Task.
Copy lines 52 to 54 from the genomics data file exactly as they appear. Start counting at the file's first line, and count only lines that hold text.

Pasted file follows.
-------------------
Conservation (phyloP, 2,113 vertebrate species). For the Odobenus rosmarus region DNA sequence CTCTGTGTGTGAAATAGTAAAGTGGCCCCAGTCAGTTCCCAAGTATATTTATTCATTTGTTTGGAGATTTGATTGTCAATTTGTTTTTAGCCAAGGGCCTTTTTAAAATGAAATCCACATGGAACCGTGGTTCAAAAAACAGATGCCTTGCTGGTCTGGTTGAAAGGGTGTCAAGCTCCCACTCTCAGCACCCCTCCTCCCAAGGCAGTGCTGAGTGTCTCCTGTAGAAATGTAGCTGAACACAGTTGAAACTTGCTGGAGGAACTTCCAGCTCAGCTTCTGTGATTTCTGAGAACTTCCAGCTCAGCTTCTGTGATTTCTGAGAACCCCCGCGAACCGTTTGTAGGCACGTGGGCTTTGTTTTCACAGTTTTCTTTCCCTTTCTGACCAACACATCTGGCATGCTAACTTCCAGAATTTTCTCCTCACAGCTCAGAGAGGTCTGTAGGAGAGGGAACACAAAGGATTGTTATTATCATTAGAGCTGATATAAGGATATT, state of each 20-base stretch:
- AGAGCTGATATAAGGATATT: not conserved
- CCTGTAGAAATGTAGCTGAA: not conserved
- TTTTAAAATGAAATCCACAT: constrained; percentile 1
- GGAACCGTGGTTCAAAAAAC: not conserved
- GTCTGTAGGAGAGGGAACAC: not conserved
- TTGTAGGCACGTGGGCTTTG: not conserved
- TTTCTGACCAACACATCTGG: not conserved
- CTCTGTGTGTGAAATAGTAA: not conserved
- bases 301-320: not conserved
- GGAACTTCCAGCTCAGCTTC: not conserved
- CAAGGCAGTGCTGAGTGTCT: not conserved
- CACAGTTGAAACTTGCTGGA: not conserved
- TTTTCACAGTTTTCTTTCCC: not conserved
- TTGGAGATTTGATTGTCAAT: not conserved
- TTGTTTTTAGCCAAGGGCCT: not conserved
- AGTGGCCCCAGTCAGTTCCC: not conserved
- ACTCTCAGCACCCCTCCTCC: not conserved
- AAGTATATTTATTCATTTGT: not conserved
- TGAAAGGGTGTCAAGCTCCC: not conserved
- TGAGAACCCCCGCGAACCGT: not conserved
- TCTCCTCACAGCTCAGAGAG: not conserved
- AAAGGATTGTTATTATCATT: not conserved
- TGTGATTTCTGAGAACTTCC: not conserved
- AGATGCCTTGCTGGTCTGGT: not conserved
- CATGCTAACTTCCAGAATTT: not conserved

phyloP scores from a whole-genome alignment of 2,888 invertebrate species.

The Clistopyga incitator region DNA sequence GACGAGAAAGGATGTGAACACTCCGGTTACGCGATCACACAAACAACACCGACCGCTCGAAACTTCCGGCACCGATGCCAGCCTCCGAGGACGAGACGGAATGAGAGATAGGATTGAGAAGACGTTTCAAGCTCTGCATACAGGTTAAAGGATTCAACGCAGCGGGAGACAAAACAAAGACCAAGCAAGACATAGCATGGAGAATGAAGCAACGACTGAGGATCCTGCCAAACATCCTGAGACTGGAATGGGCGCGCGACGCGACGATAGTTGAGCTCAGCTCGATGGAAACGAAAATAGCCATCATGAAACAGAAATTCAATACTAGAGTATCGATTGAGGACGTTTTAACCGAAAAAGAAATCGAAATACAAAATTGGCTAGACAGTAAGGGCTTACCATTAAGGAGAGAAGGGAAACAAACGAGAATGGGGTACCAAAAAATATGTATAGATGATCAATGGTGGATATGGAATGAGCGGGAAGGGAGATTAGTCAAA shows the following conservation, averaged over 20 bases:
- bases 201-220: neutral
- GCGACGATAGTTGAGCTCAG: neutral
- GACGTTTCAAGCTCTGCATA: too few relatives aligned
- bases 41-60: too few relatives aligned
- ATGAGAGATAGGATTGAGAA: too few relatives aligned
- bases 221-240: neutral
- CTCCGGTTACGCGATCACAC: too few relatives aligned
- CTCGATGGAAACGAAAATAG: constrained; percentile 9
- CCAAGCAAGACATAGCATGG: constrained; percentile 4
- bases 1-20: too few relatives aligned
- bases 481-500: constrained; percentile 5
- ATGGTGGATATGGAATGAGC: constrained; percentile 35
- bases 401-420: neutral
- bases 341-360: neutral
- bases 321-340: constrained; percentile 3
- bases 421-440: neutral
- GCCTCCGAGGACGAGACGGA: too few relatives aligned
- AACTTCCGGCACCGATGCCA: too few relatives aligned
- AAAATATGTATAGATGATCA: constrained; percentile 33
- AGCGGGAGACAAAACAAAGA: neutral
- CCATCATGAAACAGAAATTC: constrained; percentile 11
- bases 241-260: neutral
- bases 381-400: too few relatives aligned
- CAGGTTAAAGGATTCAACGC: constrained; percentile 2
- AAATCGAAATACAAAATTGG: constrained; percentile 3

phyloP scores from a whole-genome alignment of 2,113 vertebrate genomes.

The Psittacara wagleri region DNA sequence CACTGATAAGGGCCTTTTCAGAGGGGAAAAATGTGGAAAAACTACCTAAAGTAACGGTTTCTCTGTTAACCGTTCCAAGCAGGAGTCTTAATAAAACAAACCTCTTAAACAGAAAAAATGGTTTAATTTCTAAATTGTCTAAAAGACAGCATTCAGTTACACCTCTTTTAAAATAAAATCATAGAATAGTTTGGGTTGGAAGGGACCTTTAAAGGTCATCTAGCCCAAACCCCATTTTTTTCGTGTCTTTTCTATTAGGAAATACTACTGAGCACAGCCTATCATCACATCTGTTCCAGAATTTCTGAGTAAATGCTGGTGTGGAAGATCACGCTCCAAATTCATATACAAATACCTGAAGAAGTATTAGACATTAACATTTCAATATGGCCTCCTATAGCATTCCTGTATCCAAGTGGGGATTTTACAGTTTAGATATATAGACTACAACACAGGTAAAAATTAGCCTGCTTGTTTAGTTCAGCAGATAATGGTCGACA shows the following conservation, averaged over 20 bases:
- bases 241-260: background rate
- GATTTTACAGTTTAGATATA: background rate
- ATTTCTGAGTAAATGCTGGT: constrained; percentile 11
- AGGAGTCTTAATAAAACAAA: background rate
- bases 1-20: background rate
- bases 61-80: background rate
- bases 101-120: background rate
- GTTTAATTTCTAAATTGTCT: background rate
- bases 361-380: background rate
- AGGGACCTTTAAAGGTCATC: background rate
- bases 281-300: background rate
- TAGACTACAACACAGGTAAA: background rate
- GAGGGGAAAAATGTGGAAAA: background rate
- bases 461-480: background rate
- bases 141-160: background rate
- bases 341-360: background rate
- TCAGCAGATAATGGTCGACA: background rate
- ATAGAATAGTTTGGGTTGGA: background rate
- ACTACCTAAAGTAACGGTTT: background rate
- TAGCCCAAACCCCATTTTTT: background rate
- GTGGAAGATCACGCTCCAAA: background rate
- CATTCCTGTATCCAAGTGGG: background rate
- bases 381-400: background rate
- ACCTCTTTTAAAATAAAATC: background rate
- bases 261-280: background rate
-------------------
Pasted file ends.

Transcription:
- CAGGTTAAAGGATTCAACGC: constrained; percentile 2
- AAATCGAAATACAAAATTGG: constrained; percentile 3

phyloP scores from a whole-genome alignment of 2,113 vertebrate genomes.